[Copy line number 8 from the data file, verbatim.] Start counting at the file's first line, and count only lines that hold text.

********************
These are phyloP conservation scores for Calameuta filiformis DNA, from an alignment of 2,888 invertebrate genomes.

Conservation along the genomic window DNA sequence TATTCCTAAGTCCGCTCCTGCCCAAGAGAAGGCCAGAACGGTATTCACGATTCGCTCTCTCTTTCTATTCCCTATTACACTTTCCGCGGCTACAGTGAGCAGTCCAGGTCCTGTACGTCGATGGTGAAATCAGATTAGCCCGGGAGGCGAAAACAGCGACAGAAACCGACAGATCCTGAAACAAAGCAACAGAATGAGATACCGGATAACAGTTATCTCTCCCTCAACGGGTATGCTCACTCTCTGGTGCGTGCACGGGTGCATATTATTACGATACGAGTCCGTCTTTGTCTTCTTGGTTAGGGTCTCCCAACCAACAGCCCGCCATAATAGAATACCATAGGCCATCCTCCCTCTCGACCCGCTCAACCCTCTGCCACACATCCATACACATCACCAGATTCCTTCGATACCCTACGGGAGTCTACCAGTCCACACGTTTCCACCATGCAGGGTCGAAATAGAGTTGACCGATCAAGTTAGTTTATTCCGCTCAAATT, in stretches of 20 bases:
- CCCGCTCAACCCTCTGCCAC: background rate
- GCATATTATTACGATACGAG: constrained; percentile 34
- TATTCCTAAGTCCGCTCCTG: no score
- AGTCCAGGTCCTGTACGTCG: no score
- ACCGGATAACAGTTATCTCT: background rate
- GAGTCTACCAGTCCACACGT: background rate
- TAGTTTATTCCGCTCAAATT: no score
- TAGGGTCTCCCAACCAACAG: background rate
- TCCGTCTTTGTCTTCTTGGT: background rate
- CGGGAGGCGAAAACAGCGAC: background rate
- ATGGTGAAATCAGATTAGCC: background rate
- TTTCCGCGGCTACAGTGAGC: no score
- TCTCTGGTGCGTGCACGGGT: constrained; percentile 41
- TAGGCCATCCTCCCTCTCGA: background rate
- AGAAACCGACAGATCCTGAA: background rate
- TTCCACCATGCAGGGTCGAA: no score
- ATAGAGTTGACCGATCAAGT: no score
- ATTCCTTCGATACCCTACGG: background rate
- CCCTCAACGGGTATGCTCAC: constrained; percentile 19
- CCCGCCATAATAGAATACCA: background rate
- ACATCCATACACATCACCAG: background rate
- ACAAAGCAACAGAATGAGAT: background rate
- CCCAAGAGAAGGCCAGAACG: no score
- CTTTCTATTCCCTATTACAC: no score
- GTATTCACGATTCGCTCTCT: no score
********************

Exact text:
- GAGTCTACCAGTCCACACGT: background rate